Then things get interesting. A leaf coated trail, hidden under a thick canopy that block out the light and turns things quiet. All I hear is the whoosh & click of my uni, the whip of foliage as I pass by. the normally ever present traffic noise is gone, replaced by a creepy silence. I speed up, trying to eke more fun from this taxing trail, as it swoops and curves unpredictably, passing under low trees that force me to duck quickly and without proper planning. After a particularly close escape and following a quick downhill I come to an opening, a leaf covered clearing in a small hollow. I forget caution and try to carry my speed over the clearing and up out of the hollow, and as I cross the bottom the leaves part beneath me and I sink 4 inches into thick slime. I’m thrown from my uni and aim for solid ground, hand automatically whipping out to save my saddle from a muddy fate. A foot finds high ground above the quagmire and I pull the uni after me, leaving a rather amusing tyre track trench that stops half way.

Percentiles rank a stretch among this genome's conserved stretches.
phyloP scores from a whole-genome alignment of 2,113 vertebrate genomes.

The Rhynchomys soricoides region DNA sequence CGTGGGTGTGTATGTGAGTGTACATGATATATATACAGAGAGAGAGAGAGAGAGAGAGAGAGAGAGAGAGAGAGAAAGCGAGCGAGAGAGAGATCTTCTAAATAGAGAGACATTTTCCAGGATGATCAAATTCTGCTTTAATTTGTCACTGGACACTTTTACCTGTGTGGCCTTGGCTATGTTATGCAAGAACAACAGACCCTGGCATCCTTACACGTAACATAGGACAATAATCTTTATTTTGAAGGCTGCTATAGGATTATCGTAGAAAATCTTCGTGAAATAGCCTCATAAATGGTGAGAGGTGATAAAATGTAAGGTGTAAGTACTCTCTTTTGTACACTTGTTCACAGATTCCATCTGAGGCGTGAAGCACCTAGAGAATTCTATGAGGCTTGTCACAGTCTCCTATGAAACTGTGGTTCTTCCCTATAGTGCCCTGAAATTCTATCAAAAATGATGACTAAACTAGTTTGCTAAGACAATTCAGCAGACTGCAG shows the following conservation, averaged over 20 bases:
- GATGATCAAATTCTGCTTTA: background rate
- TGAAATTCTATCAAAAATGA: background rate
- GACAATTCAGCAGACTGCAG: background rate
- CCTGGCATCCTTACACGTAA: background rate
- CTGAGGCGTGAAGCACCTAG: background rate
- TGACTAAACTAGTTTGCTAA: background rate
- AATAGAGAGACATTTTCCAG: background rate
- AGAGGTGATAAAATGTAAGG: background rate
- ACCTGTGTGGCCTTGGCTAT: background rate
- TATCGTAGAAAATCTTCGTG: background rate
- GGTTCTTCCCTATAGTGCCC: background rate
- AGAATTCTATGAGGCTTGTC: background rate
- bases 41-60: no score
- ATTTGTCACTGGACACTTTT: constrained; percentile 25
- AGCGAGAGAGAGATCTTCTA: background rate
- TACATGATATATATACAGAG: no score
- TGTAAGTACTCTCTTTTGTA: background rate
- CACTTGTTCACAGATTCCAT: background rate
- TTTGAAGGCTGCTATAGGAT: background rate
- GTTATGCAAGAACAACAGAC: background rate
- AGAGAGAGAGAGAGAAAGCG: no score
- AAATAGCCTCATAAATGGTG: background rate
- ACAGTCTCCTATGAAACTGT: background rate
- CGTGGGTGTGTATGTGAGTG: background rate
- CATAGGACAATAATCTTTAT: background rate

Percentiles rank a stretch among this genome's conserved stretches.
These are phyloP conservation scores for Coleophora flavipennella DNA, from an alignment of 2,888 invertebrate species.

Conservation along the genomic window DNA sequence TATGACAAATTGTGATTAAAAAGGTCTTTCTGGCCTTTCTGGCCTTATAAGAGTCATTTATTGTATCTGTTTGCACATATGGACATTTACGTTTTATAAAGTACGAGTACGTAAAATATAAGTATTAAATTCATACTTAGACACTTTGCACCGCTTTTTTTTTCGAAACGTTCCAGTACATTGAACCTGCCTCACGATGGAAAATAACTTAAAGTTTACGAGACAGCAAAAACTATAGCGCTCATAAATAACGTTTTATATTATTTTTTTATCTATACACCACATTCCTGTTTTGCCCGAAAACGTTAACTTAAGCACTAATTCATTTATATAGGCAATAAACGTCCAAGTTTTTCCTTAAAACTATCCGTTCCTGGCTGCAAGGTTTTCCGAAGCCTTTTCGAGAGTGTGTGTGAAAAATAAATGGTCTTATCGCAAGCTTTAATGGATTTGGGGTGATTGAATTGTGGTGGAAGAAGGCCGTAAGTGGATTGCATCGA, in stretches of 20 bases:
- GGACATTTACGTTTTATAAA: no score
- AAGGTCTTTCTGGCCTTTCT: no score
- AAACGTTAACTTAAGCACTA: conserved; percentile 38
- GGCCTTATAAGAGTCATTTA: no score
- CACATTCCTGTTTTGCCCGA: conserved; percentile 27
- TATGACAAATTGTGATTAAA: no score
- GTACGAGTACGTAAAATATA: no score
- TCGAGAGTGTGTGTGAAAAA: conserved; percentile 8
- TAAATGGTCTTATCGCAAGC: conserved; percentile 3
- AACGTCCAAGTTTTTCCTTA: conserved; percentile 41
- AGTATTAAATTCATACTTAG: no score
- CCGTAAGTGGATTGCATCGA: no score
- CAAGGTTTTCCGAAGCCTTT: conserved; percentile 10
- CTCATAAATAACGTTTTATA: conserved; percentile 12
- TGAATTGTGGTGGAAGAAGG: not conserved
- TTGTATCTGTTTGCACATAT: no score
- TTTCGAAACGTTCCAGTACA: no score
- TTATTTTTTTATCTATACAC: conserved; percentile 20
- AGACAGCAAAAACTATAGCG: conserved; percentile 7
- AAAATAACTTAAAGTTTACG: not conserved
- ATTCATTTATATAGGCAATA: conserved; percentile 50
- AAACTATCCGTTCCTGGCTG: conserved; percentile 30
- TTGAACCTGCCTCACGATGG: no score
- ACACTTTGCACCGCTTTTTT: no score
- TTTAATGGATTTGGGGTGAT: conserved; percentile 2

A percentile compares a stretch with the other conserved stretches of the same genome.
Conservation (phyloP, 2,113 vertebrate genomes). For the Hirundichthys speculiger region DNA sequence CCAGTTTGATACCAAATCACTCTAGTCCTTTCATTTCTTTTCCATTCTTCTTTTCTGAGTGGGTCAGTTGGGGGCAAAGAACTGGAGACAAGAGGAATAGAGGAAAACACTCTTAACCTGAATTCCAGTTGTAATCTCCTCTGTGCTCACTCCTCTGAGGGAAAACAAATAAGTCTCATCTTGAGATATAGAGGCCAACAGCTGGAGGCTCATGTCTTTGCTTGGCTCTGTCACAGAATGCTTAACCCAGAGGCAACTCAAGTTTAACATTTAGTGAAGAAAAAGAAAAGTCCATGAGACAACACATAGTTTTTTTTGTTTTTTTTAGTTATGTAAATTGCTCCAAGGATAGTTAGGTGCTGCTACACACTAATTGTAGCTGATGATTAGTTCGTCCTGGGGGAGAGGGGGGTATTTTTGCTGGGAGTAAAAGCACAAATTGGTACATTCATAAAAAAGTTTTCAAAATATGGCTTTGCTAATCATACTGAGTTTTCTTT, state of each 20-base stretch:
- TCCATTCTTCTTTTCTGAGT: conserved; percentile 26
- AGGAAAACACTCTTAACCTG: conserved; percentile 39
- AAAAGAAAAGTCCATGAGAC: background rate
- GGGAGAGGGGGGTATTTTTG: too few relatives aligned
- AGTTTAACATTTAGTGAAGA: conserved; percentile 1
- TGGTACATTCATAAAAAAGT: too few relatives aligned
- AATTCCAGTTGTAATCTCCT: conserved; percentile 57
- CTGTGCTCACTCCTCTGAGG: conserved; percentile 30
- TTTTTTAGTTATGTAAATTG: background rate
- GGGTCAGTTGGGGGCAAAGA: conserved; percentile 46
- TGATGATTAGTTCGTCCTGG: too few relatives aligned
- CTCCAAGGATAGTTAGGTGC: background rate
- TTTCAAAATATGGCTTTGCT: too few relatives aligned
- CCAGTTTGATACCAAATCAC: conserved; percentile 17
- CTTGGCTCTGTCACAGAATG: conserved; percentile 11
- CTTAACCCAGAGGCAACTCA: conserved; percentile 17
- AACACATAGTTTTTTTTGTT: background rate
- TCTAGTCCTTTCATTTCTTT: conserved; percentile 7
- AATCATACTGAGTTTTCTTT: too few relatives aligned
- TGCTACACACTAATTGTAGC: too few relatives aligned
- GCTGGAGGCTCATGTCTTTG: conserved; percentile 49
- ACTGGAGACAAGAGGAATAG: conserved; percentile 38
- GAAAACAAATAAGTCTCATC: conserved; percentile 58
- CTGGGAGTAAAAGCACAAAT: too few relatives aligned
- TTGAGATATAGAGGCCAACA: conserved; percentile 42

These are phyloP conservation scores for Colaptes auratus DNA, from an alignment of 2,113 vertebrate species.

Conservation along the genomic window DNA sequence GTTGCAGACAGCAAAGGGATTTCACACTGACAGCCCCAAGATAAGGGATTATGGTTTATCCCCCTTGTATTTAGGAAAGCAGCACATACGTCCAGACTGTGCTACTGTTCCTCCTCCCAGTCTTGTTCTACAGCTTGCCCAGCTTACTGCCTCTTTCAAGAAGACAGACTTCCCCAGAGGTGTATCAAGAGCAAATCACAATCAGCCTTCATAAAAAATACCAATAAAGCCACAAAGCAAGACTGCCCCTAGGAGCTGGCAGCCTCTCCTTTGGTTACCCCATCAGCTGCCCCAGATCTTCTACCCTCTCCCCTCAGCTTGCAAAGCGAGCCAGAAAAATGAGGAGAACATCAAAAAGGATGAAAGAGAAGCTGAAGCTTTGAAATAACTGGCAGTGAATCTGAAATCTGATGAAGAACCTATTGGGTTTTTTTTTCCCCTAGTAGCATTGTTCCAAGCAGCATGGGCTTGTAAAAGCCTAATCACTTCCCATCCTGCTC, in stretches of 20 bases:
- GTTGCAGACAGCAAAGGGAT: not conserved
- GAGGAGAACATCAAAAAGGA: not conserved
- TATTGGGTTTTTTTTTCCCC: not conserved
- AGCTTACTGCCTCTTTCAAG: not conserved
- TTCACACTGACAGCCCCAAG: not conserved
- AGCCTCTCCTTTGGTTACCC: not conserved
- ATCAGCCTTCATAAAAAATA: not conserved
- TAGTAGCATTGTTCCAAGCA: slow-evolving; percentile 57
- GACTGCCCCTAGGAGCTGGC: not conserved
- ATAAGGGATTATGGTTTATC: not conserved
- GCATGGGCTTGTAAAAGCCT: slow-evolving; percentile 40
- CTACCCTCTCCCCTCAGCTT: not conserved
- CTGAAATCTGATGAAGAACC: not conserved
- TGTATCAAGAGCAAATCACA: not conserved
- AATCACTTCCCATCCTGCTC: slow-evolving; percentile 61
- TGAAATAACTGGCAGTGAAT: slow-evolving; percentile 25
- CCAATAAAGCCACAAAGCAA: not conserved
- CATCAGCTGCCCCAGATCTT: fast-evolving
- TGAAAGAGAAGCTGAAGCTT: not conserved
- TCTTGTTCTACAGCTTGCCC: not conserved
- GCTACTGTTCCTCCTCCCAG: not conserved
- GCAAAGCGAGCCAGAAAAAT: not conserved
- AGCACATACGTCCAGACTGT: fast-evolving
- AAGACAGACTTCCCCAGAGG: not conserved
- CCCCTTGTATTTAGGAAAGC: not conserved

I remount on solid ground and pick my line carefully, tractoring up the slope and out of the hollow, aiming to stay on the rapidly narrowing trail. Every so often a root forces the uni sideways, and my momentum is the only thing keeping me upright as I plow through the mud patches and skim the bushes and stumps, trying to avoid a pedalstrike. All too soon the trail swoops downhill to a road, I recognise as the entrance to the wood.

A quick glance at the time, 50 minutes… not bad. The fading light forces me to concede an end to the ride, and I set off home. However, the most random thing about the whole ride happened mere feet from where I started my homeward journey. compensating for a slight downhill, I put my weight onto the back of the saddle. I hear a loud clunk and feel something give… Alarmed I attempt to slow the uni, leaning back and putting more weight on the back of the saddle. It decides to give up, and hinges back on the rear seat post flange! I’m deposited on my arse in the road, and my uni, neck broken and saddle facing the sky, tumbles down the road before me.

Looks like I’ll be priority ordering a new seatpost for the weekend! I strap my uni to my backpack, and hike home, to a cold beer, chips and a pizza.


Excellent write up loose, rides like these always put me in the mood to make an effort and get out on the muni at the weekends. Like the memory-map images a well. Cheers